Chris De Burgh has the dubious honour of being both one of the best, and one of the worst, concerts I have ever seen.
The best was the first time I saw him, in 1996. It was an acoustic show with The Hungarian String Quartet, and it was amazing – so much so that even though the first half-hour was marred by a drunken group sitting a few rows ahead of us who were so disruptive they had to be removed by security, it didn’t ruin the night. There was something special about that concert, and to this day it ranks as one of my favourites.
The worst was in 2003. It was also an acoustic show, just him and a guitar, and while his performance was excellent, everything else was very much not. It was in a relatively small theatre, with seating for only around 1,000, and the effects were clearly designed for much larger venues. I wasn’t the only audience member who spent the entire show with their hand in front of their face to block the blinding, flashing lights, and at one point De Burgh actually addressed the stage techs directly, asking them to cut down on the dry ice effects because they were bothering his throat and hampering his ability to sing. My disappointment was doubled, because not only did I not enjoy the show, it was the first concert Ron and I ever attended together. He’d never heard of Chris De Burgh before we met, and I was excited to introduce him to one of my favourites. This … did not go well.
I actually saw Chris De Burgh a third time as well, in 2000. It was an arena tour, with a full band, and it was perfectly enjoyable. But that night wasn’t so much about the show itself. It had been announced a couple of days after my father died, and when my mother heard about it, she phoned me at work to ask if I’d go with her. This was a huge deal, as my mother and I had attended tonnes of shows in the past, but it had been a long time since we’d done so due to the estrangement between my father and I during the last years of his life. Had he still been alive, she’d never have been allowed to go to a show, period, let alone one with me. So when she asked, I immediately bought tickets, and a couple of months later my ex-husband and I drove miles out of our way through a blizzard to pick her up and get her to the show, where she gripped my hand tight through Lady in Red, and we even managed to convince her to stand up and sway around a bit to Patricia the Stripper.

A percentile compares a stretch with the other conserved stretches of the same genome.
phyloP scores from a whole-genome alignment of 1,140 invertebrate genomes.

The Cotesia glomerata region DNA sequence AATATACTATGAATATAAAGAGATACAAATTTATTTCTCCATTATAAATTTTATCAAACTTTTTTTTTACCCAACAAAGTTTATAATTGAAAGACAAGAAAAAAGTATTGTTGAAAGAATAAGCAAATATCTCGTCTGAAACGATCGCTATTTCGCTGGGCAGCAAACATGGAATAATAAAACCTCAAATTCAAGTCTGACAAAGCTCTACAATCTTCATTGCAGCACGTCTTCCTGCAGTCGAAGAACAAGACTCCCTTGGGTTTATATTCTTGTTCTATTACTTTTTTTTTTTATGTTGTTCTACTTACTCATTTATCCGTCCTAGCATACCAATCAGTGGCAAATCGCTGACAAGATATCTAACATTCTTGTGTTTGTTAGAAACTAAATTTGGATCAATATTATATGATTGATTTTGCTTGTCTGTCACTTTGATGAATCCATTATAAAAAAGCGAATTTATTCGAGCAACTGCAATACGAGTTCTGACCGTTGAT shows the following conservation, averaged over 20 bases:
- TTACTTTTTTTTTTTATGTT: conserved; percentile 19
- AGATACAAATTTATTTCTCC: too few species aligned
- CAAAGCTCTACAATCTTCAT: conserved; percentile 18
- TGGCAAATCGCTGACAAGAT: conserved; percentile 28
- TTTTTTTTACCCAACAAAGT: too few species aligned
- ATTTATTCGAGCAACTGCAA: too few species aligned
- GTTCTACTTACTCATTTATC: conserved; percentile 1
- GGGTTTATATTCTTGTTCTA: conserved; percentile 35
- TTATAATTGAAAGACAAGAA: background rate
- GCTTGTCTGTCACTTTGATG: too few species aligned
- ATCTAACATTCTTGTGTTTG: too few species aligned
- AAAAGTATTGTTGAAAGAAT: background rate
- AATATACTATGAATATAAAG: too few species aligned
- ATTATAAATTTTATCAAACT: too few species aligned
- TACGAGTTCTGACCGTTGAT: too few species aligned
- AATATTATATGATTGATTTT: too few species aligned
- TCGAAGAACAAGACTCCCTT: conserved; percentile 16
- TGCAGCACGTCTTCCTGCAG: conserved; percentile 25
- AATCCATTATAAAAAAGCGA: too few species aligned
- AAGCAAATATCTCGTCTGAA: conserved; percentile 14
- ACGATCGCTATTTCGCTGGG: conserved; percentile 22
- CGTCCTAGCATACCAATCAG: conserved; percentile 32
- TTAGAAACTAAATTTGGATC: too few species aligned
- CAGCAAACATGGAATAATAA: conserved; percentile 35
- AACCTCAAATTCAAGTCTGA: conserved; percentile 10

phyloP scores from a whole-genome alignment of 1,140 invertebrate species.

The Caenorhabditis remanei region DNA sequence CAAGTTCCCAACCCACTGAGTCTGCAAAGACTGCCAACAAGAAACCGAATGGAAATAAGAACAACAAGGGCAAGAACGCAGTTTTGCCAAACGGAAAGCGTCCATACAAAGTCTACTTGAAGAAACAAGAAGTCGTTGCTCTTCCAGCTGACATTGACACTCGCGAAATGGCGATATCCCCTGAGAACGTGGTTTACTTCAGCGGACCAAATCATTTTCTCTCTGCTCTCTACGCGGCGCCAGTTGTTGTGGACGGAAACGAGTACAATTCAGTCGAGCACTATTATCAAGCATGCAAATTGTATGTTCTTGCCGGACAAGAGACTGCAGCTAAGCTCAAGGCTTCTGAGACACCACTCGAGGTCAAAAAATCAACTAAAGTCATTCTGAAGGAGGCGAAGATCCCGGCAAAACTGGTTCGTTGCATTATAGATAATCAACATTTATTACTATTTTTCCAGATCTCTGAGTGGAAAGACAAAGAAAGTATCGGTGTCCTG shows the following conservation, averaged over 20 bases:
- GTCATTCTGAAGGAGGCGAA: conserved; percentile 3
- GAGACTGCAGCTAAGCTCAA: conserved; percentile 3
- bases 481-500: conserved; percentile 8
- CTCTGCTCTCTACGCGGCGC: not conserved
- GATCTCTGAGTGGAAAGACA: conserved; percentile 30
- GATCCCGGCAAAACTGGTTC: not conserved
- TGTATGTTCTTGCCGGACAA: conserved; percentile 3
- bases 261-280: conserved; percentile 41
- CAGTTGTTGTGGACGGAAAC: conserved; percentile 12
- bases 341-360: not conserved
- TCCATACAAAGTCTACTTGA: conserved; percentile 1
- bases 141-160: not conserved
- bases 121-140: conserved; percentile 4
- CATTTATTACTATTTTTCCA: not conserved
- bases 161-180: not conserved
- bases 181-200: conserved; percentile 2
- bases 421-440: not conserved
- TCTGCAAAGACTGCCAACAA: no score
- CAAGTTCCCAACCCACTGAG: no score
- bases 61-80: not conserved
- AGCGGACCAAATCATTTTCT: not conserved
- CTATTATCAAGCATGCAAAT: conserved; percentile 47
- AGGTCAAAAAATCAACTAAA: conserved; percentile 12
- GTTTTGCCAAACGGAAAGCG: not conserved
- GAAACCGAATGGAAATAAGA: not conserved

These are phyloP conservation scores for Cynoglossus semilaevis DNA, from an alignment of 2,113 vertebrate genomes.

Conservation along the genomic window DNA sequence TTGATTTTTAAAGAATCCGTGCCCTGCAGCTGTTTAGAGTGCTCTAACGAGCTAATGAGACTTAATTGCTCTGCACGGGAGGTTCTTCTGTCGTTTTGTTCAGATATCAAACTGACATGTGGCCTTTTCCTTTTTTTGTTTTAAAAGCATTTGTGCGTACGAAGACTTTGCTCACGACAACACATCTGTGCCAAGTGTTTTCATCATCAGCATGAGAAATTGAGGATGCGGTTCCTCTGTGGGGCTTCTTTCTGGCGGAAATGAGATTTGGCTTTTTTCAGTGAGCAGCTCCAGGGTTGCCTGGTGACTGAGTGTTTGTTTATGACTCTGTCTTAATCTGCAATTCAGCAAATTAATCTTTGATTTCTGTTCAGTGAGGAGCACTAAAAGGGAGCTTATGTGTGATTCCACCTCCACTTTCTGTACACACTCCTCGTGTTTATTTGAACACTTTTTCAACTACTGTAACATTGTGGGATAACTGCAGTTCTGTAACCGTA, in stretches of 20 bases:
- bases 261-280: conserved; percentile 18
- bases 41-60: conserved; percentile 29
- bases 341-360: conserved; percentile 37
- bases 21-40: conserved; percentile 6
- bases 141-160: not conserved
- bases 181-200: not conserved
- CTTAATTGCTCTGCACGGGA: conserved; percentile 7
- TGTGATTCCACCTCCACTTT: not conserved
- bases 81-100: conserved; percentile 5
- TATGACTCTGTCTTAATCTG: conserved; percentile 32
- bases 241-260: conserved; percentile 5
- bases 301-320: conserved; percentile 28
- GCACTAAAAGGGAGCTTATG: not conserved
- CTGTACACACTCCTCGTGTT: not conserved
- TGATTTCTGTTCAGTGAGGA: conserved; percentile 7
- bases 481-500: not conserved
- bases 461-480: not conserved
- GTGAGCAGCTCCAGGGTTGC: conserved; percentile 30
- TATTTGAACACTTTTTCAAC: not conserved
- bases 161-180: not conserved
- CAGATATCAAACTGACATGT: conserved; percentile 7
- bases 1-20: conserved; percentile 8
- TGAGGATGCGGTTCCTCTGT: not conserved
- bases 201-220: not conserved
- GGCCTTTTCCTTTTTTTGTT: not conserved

Spanish Train and Other Stories, the album on which Patricia the Stripper first appeared, was released 45 years ago today. Considering how huge a part it’s played in my life, it seems appropriate that it’s damn near as old as I am. My parents had three sons in close succession, and then there was quite a gap before I, the only daughter, came along. I adored my big brothers growing up, and they were incredibly patient about having baby sister around. But their bedroom was their sanctuary, one which I understandably wasn’t allowed in.
Unless I was invited, that is. From time-to-time, one of them would come find me and ask if I’d like to hang out with them in “The Swamp.” The deal was always the same: I could stay for the length of one record album.
And I got to pick the album.
Spanish Train and Other Stories wasn’t the only album I ever chose, but it was in the top three. (Rush’s 2112 and Styx’s Paradise Theatre were the other two.) I’d sit on the bunk bed with the album cover and lyrics sheet, being as small and quiet as I could so I wouldn’t lose my visiting privileges, and read along with each song.
To this day, I know every word to every song on Spanish Train and Other Stories, and the opening strains of the title song always take me back to that time. Music was the cornerstone of family life. If records weren’t playing, the radio was on, and what genre you were hearing varied depending on where in the house you happened to be. And while overall my memories from that time aren’t terribly good, I consider myself fortunate that at least the days were filled with music. I learned it can be solace in the bad times, and an accent to the good ones.
As for Chris De Burgh, well … I’m a storyteller at heart. And if anyone ever showed me the value of telling a tale, it’s him.
To read more posts in the “Music Is My Oxygen” series, click here.